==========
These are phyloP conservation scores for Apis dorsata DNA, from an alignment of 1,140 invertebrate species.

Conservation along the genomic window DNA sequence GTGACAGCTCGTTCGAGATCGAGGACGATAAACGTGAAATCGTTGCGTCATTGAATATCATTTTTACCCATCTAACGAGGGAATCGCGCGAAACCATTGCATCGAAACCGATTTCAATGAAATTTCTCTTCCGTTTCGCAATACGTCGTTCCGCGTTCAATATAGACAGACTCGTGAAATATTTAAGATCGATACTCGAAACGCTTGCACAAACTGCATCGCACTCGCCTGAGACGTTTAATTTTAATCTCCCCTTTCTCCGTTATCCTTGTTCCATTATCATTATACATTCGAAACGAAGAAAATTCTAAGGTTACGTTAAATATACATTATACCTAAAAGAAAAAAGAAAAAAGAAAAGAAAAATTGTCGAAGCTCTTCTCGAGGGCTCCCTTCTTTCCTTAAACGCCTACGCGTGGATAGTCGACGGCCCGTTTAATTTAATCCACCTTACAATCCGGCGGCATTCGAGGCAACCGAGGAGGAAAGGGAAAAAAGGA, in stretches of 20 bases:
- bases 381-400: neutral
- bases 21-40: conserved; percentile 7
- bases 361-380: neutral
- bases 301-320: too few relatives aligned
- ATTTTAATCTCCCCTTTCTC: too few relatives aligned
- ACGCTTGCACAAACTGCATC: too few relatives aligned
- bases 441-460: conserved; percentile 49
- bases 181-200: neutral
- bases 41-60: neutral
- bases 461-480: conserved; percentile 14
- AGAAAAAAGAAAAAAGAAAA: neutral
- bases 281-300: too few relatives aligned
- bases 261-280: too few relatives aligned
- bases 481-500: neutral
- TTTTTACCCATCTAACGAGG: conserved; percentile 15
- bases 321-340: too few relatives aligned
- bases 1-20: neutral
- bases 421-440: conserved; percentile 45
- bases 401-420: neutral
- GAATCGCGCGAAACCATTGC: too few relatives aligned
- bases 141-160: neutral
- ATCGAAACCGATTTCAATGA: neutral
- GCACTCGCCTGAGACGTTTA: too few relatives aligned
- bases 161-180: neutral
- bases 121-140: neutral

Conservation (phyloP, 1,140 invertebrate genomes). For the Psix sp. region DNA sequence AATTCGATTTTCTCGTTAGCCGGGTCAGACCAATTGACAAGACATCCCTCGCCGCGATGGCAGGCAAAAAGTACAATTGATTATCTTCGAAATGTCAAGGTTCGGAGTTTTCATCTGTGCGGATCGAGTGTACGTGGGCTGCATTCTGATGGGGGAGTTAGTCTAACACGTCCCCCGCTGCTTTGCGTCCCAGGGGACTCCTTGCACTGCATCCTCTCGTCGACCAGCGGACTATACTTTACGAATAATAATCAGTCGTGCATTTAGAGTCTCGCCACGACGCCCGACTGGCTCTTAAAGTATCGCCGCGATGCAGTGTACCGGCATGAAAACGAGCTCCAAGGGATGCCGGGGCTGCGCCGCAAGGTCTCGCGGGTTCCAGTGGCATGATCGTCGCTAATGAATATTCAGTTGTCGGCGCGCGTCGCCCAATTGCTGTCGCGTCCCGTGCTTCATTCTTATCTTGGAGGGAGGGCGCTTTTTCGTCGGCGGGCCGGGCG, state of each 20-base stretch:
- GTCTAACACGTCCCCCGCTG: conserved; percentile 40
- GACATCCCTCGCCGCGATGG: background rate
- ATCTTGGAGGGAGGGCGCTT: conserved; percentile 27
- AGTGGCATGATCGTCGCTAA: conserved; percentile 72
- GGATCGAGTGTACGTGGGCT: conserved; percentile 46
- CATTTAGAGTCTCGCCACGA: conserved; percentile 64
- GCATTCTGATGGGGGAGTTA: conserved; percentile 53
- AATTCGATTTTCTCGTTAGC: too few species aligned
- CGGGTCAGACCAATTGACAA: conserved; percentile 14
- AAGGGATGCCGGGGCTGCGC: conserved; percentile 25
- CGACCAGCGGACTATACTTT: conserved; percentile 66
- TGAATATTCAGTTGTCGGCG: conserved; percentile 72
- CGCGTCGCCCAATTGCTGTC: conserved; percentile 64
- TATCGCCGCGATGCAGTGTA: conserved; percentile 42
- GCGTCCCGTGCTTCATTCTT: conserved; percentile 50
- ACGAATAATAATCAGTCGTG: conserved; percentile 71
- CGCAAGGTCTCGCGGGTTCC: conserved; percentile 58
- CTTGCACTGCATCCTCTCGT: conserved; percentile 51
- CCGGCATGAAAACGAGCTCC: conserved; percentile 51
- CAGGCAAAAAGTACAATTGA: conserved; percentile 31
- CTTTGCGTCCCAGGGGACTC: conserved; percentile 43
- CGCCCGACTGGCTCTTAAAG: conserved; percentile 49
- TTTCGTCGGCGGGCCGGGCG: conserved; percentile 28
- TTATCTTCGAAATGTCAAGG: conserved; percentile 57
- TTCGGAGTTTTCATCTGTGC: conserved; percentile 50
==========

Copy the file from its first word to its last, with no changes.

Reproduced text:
These are phyloP conservation scores for Apis dorsata DNA, from an alignment of 1,140 invertebrate species.

Conservation along the genomic window DNA sequence GTGACAGCTCGTTCGAGATCGAGGACGATAAACGTGAAATCGTTGCGTCATTGAATATCATTTTTACCCATCTAACGAGGGAATCGCGCGAAACCATTGCATCGAAACCGATTTCAATGAAATTTCTCTTCCGTTTCGCAATACGTCGTTCCGCGTTCAATATAGACAGACTCGTGAAATATTTAAGATCGATACTCGAAACGCTTGCACAAACTGCATCGCACTCGCCTGAGACGTTTAATTTTAATCTCCCCTTTCTCCGTTATCCTTGTTCCATTATCATTATACATTCGAAACGAAGAAAATTCTAAGGTTACGTTAAATATACATTATACCTAAAAGAAAAAAGAAAAAAGAAAAGAAAAATTGTCGAAGCTCTTCTCGAGGGCTCCCTTCTTTCCTTAAACGCCTACGCGTGGATAGTCGACGGCCCGTTTAATTTAATCCACCTTACAATCCGGCGGCATTCGAGGCAACCGAGGAGGAAAGGGAAAAAAGGA, in stretches of 20 bases:
- bases 381-400: neutral
- bases 21-40: conserved; percentile 7
- bases 361-380: neutral
- bases 301-320: too few relatives aligned
- ATTTTAATCTCCCCTTTCTC: too few relatives aligned
- ACGCTTGCACAAACTGCATC: too few relatives aligned
- bases 441-460: conserved; percentile 49
- bases 181-200: neutral
- bases 41-60: neutral
- bases 461-480: conserved; percentile 14
- AGAAAAAAGAAAAAAGAAAA: neutral
- bases 281-300: too few relatives aligned
- bases 261-280: too few relatives aligned
- bases 481-500: neutral
- TTTTTACCCATCTAACGAGG: conserved; percentile 15
- bases 321-340: too few relatives aligned
- bases 1-20: neutral
- bases 421-440: conserved; percentile 45
- bases 401-420: neutral
- GAATCGCGCGAAACCATTGC: too few relatives aligned
- bases 141-160: neutral
- ATCGAAACCGATTTCAATGA: neutral
- GCACTCGCCTGAGACGTTTA: too few relatives aligned
- bases 161-180: neutral
- bases 121-140: neutral

Conservation (phyloP, 1,140 invertebrate genomes). For the Psix sp. region DNA sequence AATTCGATTTTCTCGTTAGCCGGGTCAGACCAATTGACAAGACATCCCTCGCCGCGATGGCAGGCAAAAAGTACAATTGATTATCTTCGAAATGTCAAGGTTCGGAGTTTTCATCTGTGCGGATCGAGTGTACGTGGGCTGCATTCTGATGGGGGAGTTAGTCTAACACGTCCCCCGCTGCTTTGCGTCCCAGGGGACTCCTTGCACTGCATCCTCTCGTCGACCAGCGGACTATACTTTACGAATAATAATCAGTCGTGCATTTAGAGTCTCGCCACGACGCCCGACTGGCTCTTAAAGTATCGCCGCGATGCAGTGTACCGGCATGAAAACGAGCTCCAAGGGATGCCGGGGCTGCGCCGCAAGGTCTCGCGGGTTCCAGTGGCATGATCGTCGCTAATGAATATTCAGTTGTCGGCGCGCGTCGCCCAATTGCTGTCGCGTCCCGTGCTTCATTCTTATCTTGGAGGGAGGGCGCTTTTTCGTCGGCGGGCCGGGCG, state of each 20-base stretch:
- GTCTAACACGTCCCCCGCTG: conserved; percentile 40
- GACATCCCTCGCCGCGATGG: background rate
- ATCTTGGAGGGAGGGCGCTT: conserved; percentile 27
- AGTGGCATGATCGTCGCTAA: conserved; percentile 72
- GGATCGAGTGTACGTGGGCT: conserved; percentile 46
- CATTTAGAGTCTCGCCACGA: conserved; percentile 64
- GCATTCTGATGGGGGAGTTA: conserved; percentile 53
- AATTCGATTTTCTCGTTAGC: too few species aligned
- CGGGTCAGACCAATTGACAA: conserved; percentile 14
- AAGGGATGCCGGGGCTGCGC: conserved; percentile 25
- CGACCAGCGGACTATACTTT: conserved; percentile 66
- TGAATATTCAGTTGTCGGCG: conserved; percentile 72
- CGCGTCGCCCAATTGCTGTC: conserved; percentile 64
- TATCGCCGCGATGCAGTGTA: conserved; percentile 42
- GCGTCCCGTGCTTCATTCTT: conserved; percentile 50
- ACGAATAATAATCAGTCGTG: conserved; percentile 71
- CGCAAGGTCTCGCGGGTTCC: conserved; percentile 58
- CTTGCACTGCATCCTCTCGT: conserved; percentile 51
- CCGGCATGAAAACGAGCTCC: conserved; percentile 51
- CAGGCAAAAAGTACAATTGA: conserved; percentile 31
- CTTTGCGTCCCAGGGGACTC: conserved; percentile 43
- CGCCCGACTGGCTCTTAAAG: conserved; percentile 49
- TTTCGTCGGCGGGCCGGGCG: conserved; percentile 28
- TTATCTTCGAAATGTCAAGG: conserved; percentile 57
- TTCGGAGTTTTCATCTGTGC: conserved; percentile 50